Homotopic maps

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Needs fleshing out, more references. Made a bit of a mess out of it, but I'll leave tidying up until later!


Let [ilmath](X,\mathcal{ J })[/ilmath] and [ilmath](Y,\mathcal{ K })[/ilmath] be topological spaces, let [ilmath]f,g:X\rightarrow Y[/ilmath] be continuous maps and let [ilmath]A\in\mathcal{P}(X)[/ilmath] be an arbitrary subset of [ilmath]X[/ilmath].

  • We say "[ilmath]f[/ilmath] is homotopic to [ilmath]g[/ilmath] (relative to [ilmath]A[/ilmath])" if there exists a homotopy [ilmath](\text{rel }A)[/ilmath][Note 1] whose initial stage is [ilmath]f[/ilmath] and whose final stage is [ilmath]g[/ilmath].
    • This is written: [ilmath]f\simeq g\ (\text{rel}\ A)[/ilmath]
      • or simply [ilmath]f\simeq g[/ilmath] if [ilmath]A=\emptyset[/ilmath]
    • If [ilmath]A=\emptyset[/ilmath] (and we write [ilmath]f\simeq g[/ilmath]) we may say that [ilmath]f[/ilmath] and [ilmath]g[/ilmath] are freely homotopic
  • The homotopy [ilmath](\text{rel }A)[/ilmath] that exists if [ilmath]f\simeq g\ (\text{rel }A)[/ilmath], say [ilmath]F:X\times I\rightarrow Y[/ilmath], with [ilmath]\forall x\in X[(F(x,0)=f(x))\wedge(F(x,1)=g(x))][/ilmath] and [ilmath]\forall a\in A\forall t\in I[F(a,t)=f(a)=g(a)][/ilmath], is called a homotopy of maps
Explicit definition:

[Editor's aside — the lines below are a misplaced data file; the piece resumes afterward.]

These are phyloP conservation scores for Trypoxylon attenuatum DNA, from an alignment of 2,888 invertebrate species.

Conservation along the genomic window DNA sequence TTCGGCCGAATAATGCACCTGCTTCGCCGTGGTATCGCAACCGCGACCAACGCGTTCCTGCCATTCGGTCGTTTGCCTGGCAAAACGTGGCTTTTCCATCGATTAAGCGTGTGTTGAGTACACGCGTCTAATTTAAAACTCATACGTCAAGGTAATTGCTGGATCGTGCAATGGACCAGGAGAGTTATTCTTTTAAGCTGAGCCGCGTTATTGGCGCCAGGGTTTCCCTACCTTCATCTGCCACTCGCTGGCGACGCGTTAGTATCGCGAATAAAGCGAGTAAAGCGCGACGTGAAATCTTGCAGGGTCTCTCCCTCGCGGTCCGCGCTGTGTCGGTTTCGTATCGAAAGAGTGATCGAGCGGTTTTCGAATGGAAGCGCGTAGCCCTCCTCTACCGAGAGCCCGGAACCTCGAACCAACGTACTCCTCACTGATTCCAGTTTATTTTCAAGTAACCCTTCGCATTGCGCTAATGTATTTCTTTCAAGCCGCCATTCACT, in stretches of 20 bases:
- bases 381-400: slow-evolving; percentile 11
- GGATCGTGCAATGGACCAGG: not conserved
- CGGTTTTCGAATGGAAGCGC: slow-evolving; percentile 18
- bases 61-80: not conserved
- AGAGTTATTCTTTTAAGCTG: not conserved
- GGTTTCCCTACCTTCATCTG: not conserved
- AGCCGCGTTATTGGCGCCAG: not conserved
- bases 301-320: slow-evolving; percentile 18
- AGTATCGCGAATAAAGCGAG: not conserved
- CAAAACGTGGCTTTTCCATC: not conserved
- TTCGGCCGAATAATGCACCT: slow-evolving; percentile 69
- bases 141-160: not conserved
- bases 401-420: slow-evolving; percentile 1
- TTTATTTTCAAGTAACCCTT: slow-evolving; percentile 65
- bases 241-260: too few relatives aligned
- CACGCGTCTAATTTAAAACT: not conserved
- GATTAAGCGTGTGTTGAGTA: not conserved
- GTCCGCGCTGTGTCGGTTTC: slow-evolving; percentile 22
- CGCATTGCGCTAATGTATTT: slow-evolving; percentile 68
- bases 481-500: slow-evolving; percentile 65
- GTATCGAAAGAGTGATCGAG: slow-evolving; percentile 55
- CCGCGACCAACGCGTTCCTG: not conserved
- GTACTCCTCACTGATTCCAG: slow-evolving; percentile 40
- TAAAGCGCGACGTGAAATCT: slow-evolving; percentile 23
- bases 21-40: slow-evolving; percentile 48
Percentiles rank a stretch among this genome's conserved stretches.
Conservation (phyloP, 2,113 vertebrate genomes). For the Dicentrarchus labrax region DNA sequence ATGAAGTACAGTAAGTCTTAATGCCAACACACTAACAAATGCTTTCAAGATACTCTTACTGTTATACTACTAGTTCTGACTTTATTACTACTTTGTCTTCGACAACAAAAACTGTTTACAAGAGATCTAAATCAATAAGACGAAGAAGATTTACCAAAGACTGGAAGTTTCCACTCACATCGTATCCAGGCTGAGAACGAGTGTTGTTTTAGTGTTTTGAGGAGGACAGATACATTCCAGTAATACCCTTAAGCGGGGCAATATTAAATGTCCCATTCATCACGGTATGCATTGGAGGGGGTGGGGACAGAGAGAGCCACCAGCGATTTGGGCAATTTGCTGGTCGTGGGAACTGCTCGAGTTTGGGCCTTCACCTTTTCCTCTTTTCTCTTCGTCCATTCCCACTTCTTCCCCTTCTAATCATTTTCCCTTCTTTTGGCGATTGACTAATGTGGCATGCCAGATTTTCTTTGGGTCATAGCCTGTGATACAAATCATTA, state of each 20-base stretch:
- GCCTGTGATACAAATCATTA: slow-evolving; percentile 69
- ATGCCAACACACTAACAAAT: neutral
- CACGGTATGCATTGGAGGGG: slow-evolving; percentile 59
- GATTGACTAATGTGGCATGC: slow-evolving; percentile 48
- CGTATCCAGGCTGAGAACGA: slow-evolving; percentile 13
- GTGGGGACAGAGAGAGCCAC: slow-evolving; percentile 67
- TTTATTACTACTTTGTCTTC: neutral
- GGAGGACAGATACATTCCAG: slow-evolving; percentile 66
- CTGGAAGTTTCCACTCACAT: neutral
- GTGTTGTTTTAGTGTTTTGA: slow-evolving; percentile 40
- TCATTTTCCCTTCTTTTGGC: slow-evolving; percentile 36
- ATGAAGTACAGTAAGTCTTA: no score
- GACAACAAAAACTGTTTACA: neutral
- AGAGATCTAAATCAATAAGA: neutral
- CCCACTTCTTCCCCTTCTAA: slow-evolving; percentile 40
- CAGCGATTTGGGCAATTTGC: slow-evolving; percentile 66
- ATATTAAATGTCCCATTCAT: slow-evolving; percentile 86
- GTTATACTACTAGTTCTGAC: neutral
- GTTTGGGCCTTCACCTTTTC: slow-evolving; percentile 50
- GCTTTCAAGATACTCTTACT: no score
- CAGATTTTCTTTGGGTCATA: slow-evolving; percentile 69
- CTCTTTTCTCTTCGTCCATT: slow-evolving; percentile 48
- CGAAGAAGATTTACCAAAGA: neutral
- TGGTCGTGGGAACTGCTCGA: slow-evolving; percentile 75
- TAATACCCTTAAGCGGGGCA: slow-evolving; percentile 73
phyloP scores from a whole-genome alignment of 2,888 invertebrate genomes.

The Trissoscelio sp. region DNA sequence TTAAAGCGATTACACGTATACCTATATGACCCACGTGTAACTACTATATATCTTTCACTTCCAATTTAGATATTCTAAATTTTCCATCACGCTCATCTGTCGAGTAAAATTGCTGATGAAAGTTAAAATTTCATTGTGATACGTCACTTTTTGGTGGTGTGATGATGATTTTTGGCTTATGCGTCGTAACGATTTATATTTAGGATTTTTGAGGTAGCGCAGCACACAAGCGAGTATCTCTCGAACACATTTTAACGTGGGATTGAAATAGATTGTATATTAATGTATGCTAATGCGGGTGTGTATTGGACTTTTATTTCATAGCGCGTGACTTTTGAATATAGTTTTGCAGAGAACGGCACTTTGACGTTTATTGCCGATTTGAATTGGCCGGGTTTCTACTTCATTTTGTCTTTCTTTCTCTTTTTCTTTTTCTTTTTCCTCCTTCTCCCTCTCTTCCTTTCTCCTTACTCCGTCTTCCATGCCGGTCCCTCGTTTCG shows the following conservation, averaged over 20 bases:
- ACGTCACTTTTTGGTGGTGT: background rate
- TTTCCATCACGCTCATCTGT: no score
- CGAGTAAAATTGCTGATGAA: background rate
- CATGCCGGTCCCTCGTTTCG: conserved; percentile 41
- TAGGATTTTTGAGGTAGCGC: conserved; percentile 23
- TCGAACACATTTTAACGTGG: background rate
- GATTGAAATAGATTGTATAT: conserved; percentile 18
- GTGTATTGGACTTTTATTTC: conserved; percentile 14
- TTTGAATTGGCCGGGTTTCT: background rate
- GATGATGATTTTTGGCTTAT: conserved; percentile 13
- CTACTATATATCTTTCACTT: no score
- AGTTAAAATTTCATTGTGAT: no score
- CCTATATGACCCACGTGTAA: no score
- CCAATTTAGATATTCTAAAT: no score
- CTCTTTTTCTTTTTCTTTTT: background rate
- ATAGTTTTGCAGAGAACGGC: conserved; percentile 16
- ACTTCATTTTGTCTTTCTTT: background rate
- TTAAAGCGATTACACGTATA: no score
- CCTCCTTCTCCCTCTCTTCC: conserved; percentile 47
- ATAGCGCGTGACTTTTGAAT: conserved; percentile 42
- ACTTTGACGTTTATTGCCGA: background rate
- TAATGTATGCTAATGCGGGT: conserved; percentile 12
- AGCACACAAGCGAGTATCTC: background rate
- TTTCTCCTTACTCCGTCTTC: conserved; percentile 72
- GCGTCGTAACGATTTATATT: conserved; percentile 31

We say [ilmath]f\simeq g\ (\text{rel }A)[/ilmath] (or [ilmath]f\simeq g[/ilmath] if [ilmath]A=\emptyset[/ilmath]) if:

  • There exists a continuous map, [ilmath]F:X\times I\rightarrow Y[/ilmath] (a homotopy) such that:
    1. [ilmath]\forall x\in X[F(x,0)=f(x)][/ilmath] - the initial stage of the homotopy is [ilmath]f[/ilmath]
    2. [ilmath]\forall x\in X[F(x,1)=g(x)][/ilmath] - the final stage of the homotopy is [ilmath]g[/ilmath]
    3. [ilmath]\forall a\in A\forall s,t\in I[F(a,s)=F(a,t)][/ilmath][Note 2] - or equivalently - [ilmath]\forall a\in A\forall t\in I[F(a,t)=f(x)=g(x)][/ilmath] - the homotopy is fixed on [ilmath]A[/ilmath]

We can use this to define a relation on continuous maps:

  • If [ilmath]f\simeq g\ (\text{rel }A)[/ilmath] then we consider [ilmath]f[/ilmath] and [ilmath]g[/ilmath] related and say "[ilmath]f[/ilmath] is homotopic to [ilmath]g[/ilmath] ([ilmath]\text{rel }A[/ilmath])"

Claim: this is an equivalence relation (see: the relation of maps being homotopic is an equivalence relation)


  1. Recall a homotopy (relative to [ilmath]A[/ilmath]) is a continuous map, [ilmath]F:X\times I\rightarrow Y[/ilmath] (where [ilmath]I:=[0,1]\subset\mathbb{R}[/ilmath] - the unit interval) such that:
    • [ilmath]\forall a\in A\forall s,t\in I[F(a,t)=F(a,s)][/ilmath]
  2. Note that if [ilmath]A=\emptyset[/ilmath] then this represents no condition/constraint on [ilmath]F[/ilmath], as are not any [ilmath]a\in A[/ilmath] for this to be true on!




Let [ilmath](X,\mathcal{ J })[/ilmath] and [ilmath](Y,\mathcal{ K })[/ilmath] be topological spaces. Let [ilmath]f,g:X\rightarrow Y[/ilmath] be continuous maps. The maps [ilmath]f[/ilmath] and [ilmath]h[/ilmath] are said to be homotopic[1] if:

  • there exists a homotopy, [ilmath]H:X\times I\rightarrow Y[/ilmath], such that [ilmath]H_0=f[/ilmath] and [ilmath]H_1=g[/ilmath] - here [ilmath]I:=[0,1]\subset\mathbb{R}[/ilmath] denotes the unit interval.
    (Recall for [ilmath]t\in I[/ilmath] that [ilmath]H_t:X\rightarrow Y[/ilmath] (which denotes a stage of the homotopy) is given by [ilmath]H_t:x\mapsto H(x,t)[/ilmath])

TODO: Mention free-homotopy, warn against using null (as that term is used for loops, mention relative homotopy

See also


  1. Introduction to Topological Manifolds - John M. Lee

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